“For children with exstrophy-epispadias complex (EEC), a spectrum of genitourinary malformation, the clinical focus has typically been on reconstruction of the external genitalia and lower urinary tract to preserve renal function and continence,” explains Anne-Françoise Spinoit, MD, PhD, FEBU, FEAPU. “However, less attention has been paid to long-term evolution of sexuality and fertility once a patient transitions from childhood into adulthood, with very few studies addressing this transition. Moreover, the risk for future psychological and psychosexual problems are often underestimated or not addressed. Furthermore, many patients are lost to follow-up when they transition from pediatric to adult care. This is problematic, as these patients require lifelong follow-up for detection and treatment of sexuality and fertility issues.”
For a paper published in the International Journal of Impotence Research, Dr. Spinoit and colleagues sought to fill the gap in the literature by determining the long-term sexual outcomes of patients with EEC. Sexual outcomes, Dr. Spinoit adds, were hypothesized to be related to those of urinary outcomes. A retrospective database including patients with EEC who had surgery from 1990 to 2019 was created. Data based on patients’ charts included demographics, surgeries, sexual outcomes, and urinary outcomes. For this analysis of sexual outcomes, a subset of the whole population was selected and consisted of patients aged 14 or older who had at least one surgery and at least 12 months of follow-up.
Many Require Multiple Surgeries
The researchers observed high rates of sexual activity in pubertal and post-pubertal males (96%) and women (75%); 79% of men and 67% of women reported sexual satisfaction; and 63% of men reported normal ejaculation. To achieve these rates, however, 96% of men required surgery (84% penoplasty, 52% phalloplasty) and 25% of women required introitoplasty. Fertility was achieved in 67% of men and 100% of women. Assisted reproductive technology (ART) was needed in one male patient. Continence rates were high (diurnal continence in 83% and nocturnal continence in 93%). However, 76% required multiple continence procedures.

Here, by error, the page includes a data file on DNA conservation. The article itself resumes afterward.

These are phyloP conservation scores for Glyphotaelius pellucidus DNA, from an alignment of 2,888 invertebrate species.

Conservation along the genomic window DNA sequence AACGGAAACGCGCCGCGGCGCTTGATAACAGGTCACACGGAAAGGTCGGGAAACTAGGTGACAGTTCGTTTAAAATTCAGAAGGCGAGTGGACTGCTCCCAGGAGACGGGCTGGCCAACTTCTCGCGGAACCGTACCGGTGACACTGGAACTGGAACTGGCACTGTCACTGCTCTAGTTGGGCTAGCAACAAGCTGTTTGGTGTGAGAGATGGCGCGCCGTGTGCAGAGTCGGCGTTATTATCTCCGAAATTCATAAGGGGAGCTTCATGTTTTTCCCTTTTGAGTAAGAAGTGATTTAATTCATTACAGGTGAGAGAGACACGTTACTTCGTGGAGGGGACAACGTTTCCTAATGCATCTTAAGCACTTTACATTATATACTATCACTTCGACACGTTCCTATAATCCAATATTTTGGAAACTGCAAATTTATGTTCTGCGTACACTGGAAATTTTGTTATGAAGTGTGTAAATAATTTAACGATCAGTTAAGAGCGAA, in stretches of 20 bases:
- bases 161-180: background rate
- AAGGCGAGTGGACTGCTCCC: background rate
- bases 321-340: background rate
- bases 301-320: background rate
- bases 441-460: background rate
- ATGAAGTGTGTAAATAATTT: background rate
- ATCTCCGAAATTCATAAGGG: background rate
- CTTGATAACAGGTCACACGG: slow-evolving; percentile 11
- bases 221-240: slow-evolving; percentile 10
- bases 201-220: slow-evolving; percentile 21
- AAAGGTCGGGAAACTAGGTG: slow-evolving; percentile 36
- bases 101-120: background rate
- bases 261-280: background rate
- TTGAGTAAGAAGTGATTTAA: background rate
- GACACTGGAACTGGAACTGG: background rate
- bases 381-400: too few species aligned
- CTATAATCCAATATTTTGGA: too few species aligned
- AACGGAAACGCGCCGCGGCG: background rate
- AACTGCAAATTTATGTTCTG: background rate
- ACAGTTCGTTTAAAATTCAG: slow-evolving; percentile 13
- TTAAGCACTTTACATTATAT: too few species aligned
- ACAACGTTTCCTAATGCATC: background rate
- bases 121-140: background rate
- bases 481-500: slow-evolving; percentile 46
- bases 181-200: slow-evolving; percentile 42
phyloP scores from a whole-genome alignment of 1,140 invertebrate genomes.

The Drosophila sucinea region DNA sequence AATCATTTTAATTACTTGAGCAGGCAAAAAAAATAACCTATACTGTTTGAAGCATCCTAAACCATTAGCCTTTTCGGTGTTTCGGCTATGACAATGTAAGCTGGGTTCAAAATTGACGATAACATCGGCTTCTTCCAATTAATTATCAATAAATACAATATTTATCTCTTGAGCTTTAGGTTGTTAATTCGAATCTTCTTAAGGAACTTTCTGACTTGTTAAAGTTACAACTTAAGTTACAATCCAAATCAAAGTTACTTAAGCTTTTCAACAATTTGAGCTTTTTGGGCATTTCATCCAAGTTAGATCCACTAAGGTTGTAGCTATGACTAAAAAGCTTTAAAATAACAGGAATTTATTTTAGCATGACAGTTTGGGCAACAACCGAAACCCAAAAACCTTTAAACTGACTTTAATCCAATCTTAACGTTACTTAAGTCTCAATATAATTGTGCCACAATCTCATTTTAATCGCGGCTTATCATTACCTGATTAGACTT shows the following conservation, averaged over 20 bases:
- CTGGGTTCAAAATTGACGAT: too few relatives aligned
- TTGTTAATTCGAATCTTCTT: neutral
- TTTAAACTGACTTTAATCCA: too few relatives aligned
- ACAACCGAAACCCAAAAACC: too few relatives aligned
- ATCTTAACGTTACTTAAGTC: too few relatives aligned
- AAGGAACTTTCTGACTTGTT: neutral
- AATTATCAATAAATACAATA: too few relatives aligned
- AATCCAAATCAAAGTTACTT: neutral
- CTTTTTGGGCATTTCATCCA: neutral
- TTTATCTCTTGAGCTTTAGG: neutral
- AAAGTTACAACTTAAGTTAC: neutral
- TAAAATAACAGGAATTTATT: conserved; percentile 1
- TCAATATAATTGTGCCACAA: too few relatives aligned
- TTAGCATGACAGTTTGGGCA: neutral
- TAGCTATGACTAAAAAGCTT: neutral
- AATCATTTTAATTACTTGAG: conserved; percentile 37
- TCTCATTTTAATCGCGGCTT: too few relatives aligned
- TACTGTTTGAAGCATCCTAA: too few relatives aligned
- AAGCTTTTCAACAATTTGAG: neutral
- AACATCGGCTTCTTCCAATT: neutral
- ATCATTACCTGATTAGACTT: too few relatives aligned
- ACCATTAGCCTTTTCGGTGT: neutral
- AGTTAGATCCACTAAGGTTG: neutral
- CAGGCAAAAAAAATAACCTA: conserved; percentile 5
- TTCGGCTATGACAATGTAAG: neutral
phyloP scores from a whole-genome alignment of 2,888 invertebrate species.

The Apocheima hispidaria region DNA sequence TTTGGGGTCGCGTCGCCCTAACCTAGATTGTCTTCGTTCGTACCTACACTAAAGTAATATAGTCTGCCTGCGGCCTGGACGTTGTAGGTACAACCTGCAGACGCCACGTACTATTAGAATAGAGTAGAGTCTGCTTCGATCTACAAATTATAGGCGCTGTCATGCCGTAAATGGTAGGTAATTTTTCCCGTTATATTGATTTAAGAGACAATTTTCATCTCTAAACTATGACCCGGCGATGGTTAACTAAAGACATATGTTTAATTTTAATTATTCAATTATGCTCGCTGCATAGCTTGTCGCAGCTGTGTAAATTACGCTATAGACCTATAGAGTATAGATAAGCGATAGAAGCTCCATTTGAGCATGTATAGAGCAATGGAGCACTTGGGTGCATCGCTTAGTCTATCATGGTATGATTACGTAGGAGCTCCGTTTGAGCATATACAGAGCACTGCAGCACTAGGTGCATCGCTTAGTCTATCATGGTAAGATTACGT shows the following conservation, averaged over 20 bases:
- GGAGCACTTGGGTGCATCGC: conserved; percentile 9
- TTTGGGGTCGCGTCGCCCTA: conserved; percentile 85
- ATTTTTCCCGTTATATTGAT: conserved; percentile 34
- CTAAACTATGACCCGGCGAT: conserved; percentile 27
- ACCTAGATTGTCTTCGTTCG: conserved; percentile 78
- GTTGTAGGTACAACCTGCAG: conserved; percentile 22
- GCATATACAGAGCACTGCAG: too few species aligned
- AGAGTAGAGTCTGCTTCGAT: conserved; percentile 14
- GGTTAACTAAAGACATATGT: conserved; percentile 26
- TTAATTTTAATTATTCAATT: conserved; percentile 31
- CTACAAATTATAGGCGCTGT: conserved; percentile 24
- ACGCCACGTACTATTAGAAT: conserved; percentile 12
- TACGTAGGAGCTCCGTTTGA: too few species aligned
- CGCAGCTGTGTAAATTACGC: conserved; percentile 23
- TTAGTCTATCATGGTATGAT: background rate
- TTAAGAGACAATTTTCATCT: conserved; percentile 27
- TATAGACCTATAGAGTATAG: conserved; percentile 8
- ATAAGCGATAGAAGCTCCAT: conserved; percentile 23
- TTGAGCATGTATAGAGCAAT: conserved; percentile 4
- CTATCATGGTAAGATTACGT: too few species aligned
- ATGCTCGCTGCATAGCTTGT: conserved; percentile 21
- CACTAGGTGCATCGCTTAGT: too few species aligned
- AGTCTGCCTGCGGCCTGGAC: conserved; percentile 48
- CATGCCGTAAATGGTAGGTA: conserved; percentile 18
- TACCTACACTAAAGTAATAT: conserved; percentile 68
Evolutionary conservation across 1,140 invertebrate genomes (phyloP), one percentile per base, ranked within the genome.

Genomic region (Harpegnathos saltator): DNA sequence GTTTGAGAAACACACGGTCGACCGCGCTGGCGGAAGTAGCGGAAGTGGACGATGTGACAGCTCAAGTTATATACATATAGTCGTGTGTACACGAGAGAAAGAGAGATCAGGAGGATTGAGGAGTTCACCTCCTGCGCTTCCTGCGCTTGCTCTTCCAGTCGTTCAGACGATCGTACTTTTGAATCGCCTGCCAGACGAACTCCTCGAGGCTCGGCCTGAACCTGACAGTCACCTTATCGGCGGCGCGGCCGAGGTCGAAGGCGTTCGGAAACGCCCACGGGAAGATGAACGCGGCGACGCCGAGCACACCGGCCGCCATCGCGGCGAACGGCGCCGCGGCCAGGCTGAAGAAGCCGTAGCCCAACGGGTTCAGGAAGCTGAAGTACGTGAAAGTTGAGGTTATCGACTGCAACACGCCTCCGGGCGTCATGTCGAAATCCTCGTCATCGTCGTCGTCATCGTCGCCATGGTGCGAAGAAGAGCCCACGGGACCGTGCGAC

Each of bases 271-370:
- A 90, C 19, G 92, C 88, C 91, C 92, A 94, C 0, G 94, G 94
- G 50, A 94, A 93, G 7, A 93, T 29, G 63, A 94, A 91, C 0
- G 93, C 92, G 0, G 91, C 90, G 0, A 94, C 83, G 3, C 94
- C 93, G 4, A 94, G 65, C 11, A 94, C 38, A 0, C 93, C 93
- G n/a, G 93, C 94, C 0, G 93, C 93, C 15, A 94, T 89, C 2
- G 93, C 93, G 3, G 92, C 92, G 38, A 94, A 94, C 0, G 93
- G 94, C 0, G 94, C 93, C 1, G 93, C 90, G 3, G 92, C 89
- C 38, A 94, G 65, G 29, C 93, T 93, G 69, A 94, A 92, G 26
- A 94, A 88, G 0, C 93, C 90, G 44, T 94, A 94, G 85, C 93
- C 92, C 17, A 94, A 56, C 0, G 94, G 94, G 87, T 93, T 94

“The key takeaway from our findings is that in most men and women with EEC, urinary continence and a satisfying sexual life are possible; however, they may require multiple surgeries of the genitalia and lower urinary tract at different stages of life,” Dr. Spinoit says (Table). She adds that while sexual and urinary outcomes seem closely linked, the association needs further investigation for confirmation.
Fostering Greater Knowledge About Rare Diseases
For future research, Dr. Spinoit and colleagues would like to see urologists develop a standard and validated questionnaire to measure outcomes in patients with congenital genitourinary conditions such as EEC. “Currently, our measurements used for patients with rare conditions are based on the general population and on what is normal in those individuals,” she says. “What is normal for a healthy adult without a congenital condition might not be normal in a healthy adult born with a congenital condition that requires many surgeries. More precise definitions of what is normal, and measurements of what can be achieved, are necessary to help us improve outcomes.”
The study team also notes that as children with EEC become young adults, they experience greater distress related to their reconstructed genitalia, which can be an obstacle to establishing healthy adult relationships. Therefore, they write, “Conversations about sex and sexuality should start around puberty so that patients and families have an appropriate expectation regarding future sexual problems. This will also allow patients an opportunity to discuss any surgeries that may be necessary for them to lead a normal sex life as an adult.”
Finally, Dr. Spinoit would like to see urologists, pediatricians, and other physicians who treat patients with rare diseases help to foster greater knowledge about these conditions and facilitate transition from childhood into adulthood. “We encourage greater cooperation among specialized centers on an international basis,” she says. “This will allow us to create larger databases and increase our knowledge about rare diseases.”